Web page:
Before we get into any more details about the car, I should mention that I’m not a car expert – but if you’re reading this, you probably aren’t, either. Lexus provided us with a comprehensive press packet filled with important information about the ES300h like the wheelbase (111.0 in.) and coefficient of drag (0.27), but instead of reiterating those figures to you, I wanted to focus this article on the things you actually care about if you’re thinking of buying it – the car’s fuel economy, aesthetics and, of course, how it drives.

Just because you care about the environment or want to save some cash at the pump doesn’t mean you have to sacrifice on style or luxury, and the Lexus ES300h makes a great case for that. With its signature spindle grille (which Lexus apparently just trademarked), a surprisingly spacious interior, and unique 17 inch alloy wheels, it was difficult to tell this vehicle apart from its non-hybrid counterpart, the ES350, in terms of refinement and opulence – which we think is exactly the way it should be.

The ES300h’s artistic exterior betrayed nothing of the economic benefits its hybrid engine affords save for a shiny “h” at the end of its emblem, a subtlety that we think affluent drivers who don’t want their eco-friendly cars to look like “eco-friendly cars” will appreciate. Wrap-around LED taillamps, integrated foglamps and headlamps (w/LED DRLs) complete the exterior package, which will be offered in 9 colorways – Matador Red Mica, Starfire Pearl, Silver Lining Metallic, Nebula Gray Pearl, Obsidian, Satin Cashmere Metallic, Fire Agate, Deep Sea Mica and Cerulean Blue Metallic. For more details about the car’s cabin, bamboo trim, animal-friendly NuLuxe leather alternative seats, cockpit controls and Mark Levinson sound system.


If you love the cushioned ride of a luxury vehicle, the ES300h maximizes that experience with its comfortable, near-silent driving. Lexus has been criticized in the past for the “floating” feeling of its cars, and we have to say that while in Eco Mode, the ES300h did feel rather cloud-like (which we actually found quite pleasurable). That being said, this car definitely isn’t slow. In fact, it was so easy to drive and responsive that we easily ended up going 80 miles an hour. If you prefer to really “feel the road,” then this car is probably not for you, although dropping it into Sport Mode boosted the powertrain, steering responsiveness and fun factor. As an added perk, when you switch from Eco to Sport, the IP also changes from a hybrid power monitor to a sexy tachometer. To really save on fuel, you can also put the car into EV mode with the press of a button for short distance, low-speed driving using only the power from the hybrid battery pack.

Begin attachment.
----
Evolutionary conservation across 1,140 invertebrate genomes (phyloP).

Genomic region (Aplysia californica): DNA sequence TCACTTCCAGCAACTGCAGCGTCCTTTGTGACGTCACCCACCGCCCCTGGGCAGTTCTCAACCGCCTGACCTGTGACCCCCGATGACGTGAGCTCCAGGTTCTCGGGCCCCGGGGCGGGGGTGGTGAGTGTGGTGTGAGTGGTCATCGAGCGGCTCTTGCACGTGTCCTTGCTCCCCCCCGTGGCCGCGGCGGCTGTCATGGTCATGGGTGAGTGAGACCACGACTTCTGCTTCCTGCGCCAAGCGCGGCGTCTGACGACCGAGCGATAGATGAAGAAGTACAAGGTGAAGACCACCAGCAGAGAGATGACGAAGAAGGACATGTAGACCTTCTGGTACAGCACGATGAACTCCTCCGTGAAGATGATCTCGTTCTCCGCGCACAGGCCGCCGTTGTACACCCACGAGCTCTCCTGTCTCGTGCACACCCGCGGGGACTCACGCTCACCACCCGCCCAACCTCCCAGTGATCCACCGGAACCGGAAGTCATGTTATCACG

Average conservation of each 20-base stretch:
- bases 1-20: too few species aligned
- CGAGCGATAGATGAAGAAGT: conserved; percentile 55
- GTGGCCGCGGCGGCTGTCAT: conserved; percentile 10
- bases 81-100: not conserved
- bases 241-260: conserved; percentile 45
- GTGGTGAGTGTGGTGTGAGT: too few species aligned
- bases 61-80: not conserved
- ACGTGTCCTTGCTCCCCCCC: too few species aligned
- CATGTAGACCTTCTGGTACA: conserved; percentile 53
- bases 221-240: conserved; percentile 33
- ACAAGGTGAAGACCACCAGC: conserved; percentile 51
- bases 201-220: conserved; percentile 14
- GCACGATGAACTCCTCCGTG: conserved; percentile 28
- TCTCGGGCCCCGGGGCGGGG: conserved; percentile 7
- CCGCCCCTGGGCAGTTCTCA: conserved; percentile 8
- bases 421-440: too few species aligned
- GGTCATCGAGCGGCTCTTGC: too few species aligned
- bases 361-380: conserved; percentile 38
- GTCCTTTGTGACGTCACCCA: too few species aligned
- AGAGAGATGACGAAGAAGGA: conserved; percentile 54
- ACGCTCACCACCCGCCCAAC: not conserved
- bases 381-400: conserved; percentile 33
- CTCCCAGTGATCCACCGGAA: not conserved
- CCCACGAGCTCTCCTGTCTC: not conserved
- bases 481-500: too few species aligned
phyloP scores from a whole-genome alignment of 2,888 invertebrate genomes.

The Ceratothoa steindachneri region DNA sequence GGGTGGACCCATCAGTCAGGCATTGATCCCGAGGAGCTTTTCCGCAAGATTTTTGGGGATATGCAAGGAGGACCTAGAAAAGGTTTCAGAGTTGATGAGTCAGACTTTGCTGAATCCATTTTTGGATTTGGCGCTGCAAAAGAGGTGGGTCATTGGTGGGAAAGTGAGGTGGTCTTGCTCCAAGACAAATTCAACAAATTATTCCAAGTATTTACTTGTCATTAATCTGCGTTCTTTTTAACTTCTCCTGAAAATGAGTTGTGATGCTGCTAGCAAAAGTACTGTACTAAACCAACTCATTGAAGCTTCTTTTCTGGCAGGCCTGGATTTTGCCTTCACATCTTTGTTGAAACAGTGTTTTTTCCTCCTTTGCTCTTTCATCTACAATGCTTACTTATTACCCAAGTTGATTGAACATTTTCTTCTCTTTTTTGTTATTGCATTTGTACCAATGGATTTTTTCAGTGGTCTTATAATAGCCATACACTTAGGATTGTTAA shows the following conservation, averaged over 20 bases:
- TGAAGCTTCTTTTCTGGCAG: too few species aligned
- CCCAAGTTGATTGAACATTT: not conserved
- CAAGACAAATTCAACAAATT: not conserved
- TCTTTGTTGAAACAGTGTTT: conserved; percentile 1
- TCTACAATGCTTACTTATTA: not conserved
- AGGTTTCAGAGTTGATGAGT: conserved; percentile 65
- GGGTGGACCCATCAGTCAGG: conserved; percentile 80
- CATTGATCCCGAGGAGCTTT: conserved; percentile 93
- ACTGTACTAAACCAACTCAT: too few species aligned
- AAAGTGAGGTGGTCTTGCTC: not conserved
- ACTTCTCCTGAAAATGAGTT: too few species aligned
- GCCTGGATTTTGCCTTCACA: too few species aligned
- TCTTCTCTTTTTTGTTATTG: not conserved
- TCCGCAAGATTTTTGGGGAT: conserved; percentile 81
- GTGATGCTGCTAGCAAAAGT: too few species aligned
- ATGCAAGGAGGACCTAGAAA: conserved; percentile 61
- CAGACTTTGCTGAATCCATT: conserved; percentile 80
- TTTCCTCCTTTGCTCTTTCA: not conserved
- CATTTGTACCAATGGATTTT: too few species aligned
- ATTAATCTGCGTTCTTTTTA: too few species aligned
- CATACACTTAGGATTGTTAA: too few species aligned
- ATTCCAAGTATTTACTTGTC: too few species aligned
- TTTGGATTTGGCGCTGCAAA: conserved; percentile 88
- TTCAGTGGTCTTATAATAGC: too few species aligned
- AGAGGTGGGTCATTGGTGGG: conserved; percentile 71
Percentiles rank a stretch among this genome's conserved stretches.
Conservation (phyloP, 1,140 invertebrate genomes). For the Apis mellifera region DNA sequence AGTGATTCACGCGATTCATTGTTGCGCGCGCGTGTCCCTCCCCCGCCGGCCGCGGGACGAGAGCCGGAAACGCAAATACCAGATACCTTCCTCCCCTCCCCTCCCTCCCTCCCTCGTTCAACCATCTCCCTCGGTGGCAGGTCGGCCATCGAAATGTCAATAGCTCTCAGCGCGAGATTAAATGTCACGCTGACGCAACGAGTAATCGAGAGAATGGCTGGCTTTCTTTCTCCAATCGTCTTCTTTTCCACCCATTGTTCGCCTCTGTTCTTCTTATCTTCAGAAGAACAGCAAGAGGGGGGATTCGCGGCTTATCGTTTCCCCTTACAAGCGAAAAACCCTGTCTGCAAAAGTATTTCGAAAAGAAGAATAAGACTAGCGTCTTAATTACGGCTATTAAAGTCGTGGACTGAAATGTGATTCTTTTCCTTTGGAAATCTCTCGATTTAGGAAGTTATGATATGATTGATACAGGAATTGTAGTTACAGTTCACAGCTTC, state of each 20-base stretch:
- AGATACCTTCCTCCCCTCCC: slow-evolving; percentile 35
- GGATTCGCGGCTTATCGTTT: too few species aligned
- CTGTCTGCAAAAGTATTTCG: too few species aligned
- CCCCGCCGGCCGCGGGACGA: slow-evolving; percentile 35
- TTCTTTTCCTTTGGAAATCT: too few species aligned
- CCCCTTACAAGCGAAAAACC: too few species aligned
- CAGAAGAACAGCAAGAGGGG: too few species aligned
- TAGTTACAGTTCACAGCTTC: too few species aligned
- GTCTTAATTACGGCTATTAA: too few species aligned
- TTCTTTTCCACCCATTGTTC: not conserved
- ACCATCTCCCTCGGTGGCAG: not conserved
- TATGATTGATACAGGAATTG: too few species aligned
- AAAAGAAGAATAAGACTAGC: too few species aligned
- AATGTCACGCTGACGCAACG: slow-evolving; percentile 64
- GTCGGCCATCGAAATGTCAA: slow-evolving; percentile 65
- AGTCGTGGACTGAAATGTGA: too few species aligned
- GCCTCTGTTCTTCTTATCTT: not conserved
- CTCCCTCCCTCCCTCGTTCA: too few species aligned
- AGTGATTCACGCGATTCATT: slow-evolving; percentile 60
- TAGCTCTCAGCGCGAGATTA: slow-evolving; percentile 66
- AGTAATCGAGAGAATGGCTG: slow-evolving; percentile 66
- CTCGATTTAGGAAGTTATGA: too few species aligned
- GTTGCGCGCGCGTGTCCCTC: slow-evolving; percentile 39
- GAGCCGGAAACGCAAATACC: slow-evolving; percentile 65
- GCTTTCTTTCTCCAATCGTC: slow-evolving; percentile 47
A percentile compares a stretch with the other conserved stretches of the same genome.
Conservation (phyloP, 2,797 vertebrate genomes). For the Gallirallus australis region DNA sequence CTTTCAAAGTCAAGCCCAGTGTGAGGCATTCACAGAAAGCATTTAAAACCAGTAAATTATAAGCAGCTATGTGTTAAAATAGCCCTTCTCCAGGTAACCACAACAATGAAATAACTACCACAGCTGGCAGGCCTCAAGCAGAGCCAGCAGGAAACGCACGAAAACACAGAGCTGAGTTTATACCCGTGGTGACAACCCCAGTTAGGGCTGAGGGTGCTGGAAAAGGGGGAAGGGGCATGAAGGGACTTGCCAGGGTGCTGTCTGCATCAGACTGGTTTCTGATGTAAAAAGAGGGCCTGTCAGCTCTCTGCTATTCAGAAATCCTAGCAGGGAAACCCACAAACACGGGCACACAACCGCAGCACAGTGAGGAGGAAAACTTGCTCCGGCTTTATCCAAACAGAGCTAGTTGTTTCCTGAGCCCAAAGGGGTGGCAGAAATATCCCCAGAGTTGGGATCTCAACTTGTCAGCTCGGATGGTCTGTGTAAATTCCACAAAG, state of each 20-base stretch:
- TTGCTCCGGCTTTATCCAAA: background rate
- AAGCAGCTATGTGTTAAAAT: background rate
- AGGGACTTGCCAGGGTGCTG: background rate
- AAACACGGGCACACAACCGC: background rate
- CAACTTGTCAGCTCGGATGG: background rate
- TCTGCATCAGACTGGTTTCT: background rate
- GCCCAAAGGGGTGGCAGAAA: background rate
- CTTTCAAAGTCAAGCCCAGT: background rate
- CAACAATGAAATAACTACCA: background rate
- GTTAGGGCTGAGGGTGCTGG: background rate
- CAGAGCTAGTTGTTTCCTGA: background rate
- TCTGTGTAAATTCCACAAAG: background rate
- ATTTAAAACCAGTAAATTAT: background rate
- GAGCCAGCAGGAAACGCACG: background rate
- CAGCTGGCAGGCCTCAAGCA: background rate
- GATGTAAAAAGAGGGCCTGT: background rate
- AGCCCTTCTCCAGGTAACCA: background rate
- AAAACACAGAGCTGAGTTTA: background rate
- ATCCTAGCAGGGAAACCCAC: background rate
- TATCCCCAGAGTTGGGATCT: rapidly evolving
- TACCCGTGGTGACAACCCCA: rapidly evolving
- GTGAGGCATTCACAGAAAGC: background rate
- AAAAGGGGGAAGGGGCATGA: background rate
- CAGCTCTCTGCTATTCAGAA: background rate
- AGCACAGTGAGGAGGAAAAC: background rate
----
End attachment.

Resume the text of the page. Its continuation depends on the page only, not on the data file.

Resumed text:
Personally, we loved the weightless, ultra-smooth sensation of the Eco and EV modes and had only one qualm – it was actually difficult to tell at times if the car was on. In fact, even the seasoned vehicle expert who was riding with us kept asking “Is it on?” To add to this point, Lexus solved the issue of the car being precariously too quiet for pedestrians to hear by equipping it with speakers that emit a whirring “spaceship” sound that is only audible from outside the car.


So you’ve heard about how beautiful the car is and how it drives, now for the moment of truth – how many miles does it get? According to Lexus’s press materials, the ES300h is expected to earn EPA fuel economy ratings of approximately 40 mpg city, 39 mpg highway and 39 mpg combined, but how did our test vehicle stack up to those figures? Believe it or not, we were unable to push the car below 39 mpg, even while blazing over the scenic hills of Newburg at speeds we wouldn’t admit to in a court of law. While we weren’t able to try driving the car in a more stop-and-go environment, we’re certainly impressed with this number and attribute it to Lexus’s trademark “pursuit of perfection”.